Three Questions with St. Louis Classical Guitar Society’s Kevin Ginty
13 June, 2018
Last summer, Kevin Ginty moved to St. Louis from Tallahassee, Florida to assume the role of Executive Director of the St. Louis Classical Guitar Society (an A&E grantee). In June, the organization moved into the Centene Center for the Arts, the arts incubator owned and operated by the Arts and Education Council (A&E). The Las Vegas native sat down with A&E to reflect on his first year in the Lou and his commitment to arts education and share what’s ahead for the 37-year-old organization.
What has been your impression of St. Louis since moving here last summer?
Before I came to St. Louis, I hadn’t really considered it much, but when my fiancé (now wife) and I visited, we fell in love with the city immediately. There is so much to offer here in terms of arts and culture, food and entertainment. We really love St. Louis. A year later, my wife and I are still finding lots of exciting things to do and places to eat.
What’s your arts story?
I was fortunate enough to have guitar as an elective in my middle school, which led me to attend a performing arts high school. I was sort of naïve in thinking this was a common experience for high school students to be so steeped in the arts. When I got to Florida, I saw the state of guitar and music education in public schools was so different than what I had experienced. I really felt inspired to do whatever I could to help change that and promote music education.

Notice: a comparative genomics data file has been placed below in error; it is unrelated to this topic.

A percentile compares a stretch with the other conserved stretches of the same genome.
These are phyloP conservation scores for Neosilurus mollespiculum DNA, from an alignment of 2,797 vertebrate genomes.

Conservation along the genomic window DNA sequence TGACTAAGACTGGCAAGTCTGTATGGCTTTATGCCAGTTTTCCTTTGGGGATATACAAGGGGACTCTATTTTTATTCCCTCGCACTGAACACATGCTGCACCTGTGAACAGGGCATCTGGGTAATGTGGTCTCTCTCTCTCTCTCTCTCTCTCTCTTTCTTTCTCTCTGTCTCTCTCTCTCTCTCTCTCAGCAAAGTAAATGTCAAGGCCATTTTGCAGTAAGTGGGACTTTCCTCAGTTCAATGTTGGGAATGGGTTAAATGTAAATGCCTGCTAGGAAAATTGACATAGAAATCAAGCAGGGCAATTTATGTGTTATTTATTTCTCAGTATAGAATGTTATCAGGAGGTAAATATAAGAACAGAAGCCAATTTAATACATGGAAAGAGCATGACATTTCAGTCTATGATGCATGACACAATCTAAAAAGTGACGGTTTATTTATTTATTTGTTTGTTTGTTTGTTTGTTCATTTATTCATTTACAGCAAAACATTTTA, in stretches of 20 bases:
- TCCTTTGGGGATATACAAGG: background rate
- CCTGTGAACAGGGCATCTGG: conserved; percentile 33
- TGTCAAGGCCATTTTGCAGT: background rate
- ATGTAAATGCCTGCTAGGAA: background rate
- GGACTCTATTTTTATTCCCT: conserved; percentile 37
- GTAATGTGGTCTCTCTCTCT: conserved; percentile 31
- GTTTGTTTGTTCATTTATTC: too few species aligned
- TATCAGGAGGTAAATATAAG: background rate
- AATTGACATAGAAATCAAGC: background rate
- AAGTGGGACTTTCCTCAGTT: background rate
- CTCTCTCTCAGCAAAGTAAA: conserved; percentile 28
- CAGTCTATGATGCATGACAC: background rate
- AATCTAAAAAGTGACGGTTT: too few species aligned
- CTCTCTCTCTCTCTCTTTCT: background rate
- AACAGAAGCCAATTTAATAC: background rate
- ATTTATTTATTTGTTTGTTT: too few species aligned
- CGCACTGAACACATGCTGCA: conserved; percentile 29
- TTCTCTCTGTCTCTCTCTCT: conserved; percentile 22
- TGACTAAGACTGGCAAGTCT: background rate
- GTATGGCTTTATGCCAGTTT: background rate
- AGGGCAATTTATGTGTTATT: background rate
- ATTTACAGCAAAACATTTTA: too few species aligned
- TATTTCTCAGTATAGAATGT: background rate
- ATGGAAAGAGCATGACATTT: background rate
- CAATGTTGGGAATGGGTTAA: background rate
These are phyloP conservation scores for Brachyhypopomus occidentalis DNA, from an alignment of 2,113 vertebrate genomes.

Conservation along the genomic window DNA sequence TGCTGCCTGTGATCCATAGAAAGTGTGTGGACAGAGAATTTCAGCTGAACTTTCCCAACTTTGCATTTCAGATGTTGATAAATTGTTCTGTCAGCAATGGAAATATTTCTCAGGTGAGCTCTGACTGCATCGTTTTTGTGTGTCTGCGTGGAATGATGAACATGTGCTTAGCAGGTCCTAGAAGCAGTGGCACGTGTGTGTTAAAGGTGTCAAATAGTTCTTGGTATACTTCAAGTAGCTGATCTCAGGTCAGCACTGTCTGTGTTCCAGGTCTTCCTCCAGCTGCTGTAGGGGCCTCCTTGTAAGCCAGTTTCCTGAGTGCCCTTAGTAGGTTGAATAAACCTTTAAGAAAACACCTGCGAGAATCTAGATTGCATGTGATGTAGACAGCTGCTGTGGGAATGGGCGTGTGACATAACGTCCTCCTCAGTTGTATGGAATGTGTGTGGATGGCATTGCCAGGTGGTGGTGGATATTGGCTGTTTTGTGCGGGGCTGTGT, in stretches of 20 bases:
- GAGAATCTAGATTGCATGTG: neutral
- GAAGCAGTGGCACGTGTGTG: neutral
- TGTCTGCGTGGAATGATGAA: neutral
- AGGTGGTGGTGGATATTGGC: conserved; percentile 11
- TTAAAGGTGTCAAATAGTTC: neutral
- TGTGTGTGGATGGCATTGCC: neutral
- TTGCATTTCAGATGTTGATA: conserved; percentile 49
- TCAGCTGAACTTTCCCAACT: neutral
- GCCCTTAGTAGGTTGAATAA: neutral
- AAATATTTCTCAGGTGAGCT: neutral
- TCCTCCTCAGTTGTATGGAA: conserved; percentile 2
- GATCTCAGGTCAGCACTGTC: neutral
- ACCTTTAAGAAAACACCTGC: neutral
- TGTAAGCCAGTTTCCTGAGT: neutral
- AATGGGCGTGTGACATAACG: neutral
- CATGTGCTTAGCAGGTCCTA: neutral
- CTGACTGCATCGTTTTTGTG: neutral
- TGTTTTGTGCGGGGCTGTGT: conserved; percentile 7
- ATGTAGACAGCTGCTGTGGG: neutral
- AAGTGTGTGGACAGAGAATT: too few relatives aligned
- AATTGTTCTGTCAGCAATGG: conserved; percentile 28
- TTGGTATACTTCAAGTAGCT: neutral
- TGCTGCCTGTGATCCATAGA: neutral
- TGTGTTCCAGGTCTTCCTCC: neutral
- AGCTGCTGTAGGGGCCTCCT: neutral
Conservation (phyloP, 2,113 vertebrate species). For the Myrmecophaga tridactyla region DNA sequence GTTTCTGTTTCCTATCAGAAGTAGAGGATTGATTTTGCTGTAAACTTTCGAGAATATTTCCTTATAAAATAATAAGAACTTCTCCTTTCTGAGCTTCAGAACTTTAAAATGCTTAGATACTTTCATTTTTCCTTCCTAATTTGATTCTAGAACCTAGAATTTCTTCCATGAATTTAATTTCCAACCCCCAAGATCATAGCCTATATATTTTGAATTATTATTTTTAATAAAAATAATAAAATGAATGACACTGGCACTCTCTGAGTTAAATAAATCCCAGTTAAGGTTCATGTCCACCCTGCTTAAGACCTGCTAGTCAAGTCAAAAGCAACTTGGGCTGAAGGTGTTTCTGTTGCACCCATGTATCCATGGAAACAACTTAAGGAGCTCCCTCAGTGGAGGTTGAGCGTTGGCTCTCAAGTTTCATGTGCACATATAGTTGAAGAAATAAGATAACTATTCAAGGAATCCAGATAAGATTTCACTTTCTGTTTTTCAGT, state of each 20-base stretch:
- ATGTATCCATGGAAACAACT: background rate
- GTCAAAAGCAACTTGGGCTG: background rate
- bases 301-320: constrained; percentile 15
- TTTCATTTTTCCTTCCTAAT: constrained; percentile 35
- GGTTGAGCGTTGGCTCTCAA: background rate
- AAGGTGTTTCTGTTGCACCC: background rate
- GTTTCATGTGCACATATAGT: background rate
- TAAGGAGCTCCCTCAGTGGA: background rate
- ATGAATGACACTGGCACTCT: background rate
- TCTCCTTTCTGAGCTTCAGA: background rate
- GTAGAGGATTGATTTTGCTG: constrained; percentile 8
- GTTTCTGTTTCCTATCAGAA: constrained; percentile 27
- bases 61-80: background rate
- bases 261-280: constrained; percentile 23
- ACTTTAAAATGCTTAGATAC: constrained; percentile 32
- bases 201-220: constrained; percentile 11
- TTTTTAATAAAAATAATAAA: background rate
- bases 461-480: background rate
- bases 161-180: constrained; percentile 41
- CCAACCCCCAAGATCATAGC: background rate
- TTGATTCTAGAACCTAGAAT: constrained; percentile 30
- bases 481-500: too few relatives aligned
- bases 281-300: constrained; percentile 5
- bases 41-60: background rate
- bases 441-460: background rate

What’s on the horizon for St. Louis Classical Guitar Society?
It’s an interesting time for us. I’m the first change in leadership they’ve had in over 30 years. The biggest thing we are focusing on is expanding our education program.
We support 20 schools currently with teaching artists. We send a teaching artist who is knowledgeable about classical guitar and the curriculum we use to co-teach with the classroom music teacher at these schools. The classroom teacher can see how it works and eventually run it themselves. The most exciting vision that I see is getting these programs into the school day. Right now, a majority of our schools are after school programs, which are great for different reasons. They provide an outlet for students to have something productive and worthwhile to do after school, but our curriculum is really in-depth. It has nine levels, so working with the school districts for it to be a graded course during the school day would be the big picture dream for us.
For more information about the St. Louis Classical Guitar Society, visit guitarstlouis.net.
To support the 20 arts organizations incubating in the Centene Center for the Arts, make a gift to A&E today.